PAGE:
• Formula Money

Counting the cost of F1

Caroline Reid
December 10, 2010
Only Silverstone and Suzuka receive no government money © Sutton Images
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A fortnight ago, Formula Money's Caroline Reid looked at teams and drivers. In the second part of this feature on questions you asked about the sport's finances, she looks at sponsorship, ticket prices and TV income

We often hear about the huge sums Bernie Ecclestone charges to host a grand prix. Exactly how much does he cream off from circuits?
Formula Money estimates that the total amount that Formula One Management (FOM) received from the 19 Formula One circuits this year was $561 million. Bernie Ecclestone personally doesn't get any direct share in this, however, as a 5.3% shareholder in FOM's Jersey-based parent company Delta Topco he receives a portion of the business's profits. The revenue from race hosting fees is believed to be the source of FOM's biggest profits since there are very few costs associated with it: the company simply grants the rights to races and receives money for doing so.

How many circuits stage races only because of government funding and how many still go it alone?
Only Silverstone and Suzuka receive no government money. All the other races are supported financially by local or national governments through funding of the races themselves or of the construction and maintenance of the circuits.

Does every circuit get treated the same re income they keep and have to pay?
Most circuits take only revenue from ticket sales from their grand prix, though a few have special deals with Formula One Management that entitle them to a share of trackside advertising or corporate hospitality revenues as well.

How much does it cost to sponsor a grand prix?
A typical grand prix title sponsor pays around $6 million per race, though some sponsors pay extra to gain additional coverage.

What does it cost a tyre manufacturer to provide tyres for the season? And is it a straight deal where they supply in return for exposure?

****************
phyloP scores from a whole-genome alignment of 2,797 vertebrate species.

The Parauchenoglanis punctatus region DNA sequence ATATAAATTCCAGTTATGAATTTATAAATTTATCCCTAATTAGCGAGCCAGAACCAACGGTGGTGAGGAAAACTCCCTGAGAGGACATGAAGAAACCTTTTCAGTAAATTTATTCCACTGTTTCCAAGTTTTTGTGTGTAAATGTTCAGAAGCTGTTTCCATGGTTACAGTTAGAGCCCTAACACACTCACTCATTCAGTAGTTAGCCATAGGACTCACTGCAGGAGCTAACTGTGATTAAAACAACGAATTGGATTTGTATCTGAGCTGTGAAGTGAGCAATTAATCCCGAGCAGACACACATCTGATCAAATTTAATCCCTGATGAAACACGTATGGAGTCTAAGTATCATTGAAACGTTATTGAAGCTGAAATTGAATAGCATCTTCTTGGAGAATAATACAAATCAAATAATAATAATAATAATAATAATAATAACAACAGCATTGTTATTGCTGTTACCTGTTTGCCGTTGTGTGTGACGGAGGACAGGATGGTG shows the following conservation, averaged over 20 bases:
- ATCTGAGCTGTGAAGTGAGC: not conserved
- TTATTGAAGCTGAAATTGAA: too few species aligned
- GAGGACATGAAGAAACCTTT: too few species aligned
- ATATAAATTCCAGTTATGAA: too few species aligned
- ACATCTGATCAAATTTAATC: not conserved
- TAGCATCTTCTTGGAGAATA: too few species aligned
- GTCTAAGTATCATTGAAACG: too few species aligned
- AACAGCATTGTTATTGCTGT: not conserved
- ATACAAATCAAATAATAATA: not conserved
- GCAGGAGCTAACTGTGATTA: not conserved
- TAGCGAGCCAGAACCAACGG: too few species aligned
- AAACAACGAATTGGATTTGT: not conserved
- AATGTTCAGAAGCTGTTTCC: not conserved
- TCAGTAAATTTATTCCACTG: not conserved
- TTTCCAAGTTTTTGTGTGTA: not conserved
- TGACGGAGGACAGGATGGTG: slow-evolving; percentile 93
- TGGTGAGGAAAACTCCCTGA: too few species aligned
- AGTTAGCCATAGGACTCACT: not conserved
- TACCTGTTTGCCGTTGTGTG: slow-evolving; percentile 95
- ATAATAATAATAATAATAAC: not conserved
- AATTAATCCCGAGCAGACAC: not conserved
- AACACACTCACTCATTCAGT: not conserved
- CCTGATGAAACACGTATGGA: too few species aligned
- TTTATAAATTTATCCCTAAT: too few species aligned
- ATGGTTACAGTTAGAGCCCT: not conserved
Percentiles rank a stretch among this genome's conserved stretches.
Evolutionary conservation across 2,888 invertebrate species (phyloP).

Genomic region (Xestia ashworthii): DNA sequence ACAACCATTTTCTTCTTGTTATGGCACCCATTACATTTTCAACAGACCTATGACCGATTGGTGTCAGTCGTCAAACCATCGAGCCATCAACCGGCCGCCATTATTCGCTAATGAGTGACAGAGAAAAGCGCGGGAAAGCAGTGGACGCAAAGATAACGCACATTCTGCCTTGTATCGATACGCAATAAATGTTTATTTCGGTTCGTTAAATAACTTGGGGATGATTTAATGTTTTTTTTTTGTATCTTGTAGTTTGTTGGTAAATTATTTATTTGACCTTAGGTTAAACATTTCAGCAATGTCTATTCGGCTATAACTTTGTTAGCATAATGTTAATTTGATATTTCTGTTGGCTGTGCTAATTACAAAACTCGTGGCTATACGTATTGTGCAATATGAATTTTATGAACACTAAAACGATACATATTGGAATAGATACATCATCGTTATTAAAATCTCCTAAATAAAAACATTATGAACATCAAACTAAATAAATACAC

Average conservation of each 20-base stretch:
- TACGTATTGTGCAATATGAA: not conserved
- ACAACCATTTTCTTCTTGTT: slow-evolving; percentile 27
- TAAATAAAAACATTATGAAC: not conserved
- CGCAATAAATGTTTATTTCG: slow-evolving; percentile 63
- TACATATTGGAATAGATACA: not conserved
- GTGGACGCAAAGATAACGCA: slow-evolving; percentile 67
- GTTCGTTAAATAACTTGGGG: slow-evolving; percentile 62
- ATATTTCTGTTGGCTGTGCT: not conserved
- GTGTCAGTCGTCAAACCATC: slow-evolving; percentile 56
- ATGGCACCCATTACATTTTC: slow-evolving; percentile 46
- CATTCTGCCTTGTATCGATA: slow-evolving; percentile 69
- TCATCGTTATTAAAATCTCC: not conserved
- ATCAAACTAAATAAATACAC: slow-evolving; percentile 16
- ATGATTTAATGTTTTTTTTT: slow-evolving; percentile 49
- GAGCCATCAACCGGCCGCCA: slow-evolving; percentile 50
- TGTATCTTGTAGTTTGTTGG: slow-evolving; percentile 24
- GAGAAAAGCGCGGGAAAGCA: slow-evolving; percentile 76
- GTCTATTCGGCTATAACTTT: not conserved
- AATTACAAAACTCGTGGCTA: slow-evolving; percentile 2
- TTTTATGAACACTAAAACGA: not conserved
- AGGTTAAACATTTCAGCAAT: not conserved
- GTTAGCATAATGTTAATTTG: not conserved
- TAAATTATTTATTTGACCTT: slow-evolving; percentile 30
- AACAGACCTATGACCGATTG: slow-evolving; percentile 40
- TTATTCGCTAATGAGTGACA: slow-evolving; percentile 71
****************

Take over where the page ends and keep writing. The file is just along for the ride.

Bridgestone spent around $100 million a year on developing and supplying the tyres as well as marketing its involvement. As well as the exposure, it also benefited from the opportunity to test its technologies in extreme conditions and to develop its engineers' skills as a result of this.

Why don't ticket prices reflect the local market, resulting in poor attendances in places like Turkey where the costs are prohibitive?
Turkey actually has some of the lowest ticket prices on the calendar - $49 for a three-day general admission ticket, beaten only by $39 for an equivalent ticket in Malaysia. Turkey's problem is that there simply is little local interest in the sport, whatever the price. With race hosting fees reaching as high as $50 million, the circuits have to be very careful to judge what the fans will pay for a ticket as they could quickly hit financial difficulty if the prices are too high.

How much income does the FIA get from TV deals? And how much does the BBC pay and does the FIA have any rules about broadcasts being on free-to-air channels?
The FIA doesn't get any money directly from TV deals, however Formula One Management pays it an annual fee for the whole commercial rights which comes to an estimated €7.4 million. The BBC is one of the highest-paying broadcasters and pays FOM $50 million each year for the rights. Like the other free-to-air broadcasters it benefits from a clause in the Concorde Agreement, the contract between FOM, the FIA and the teams, which guarantees that F1 will be broadcast free-to-air wherever possible. This is designed to protect sponsorship revenues, as the higher the TV audience, the more money sponsors are willing to pay.

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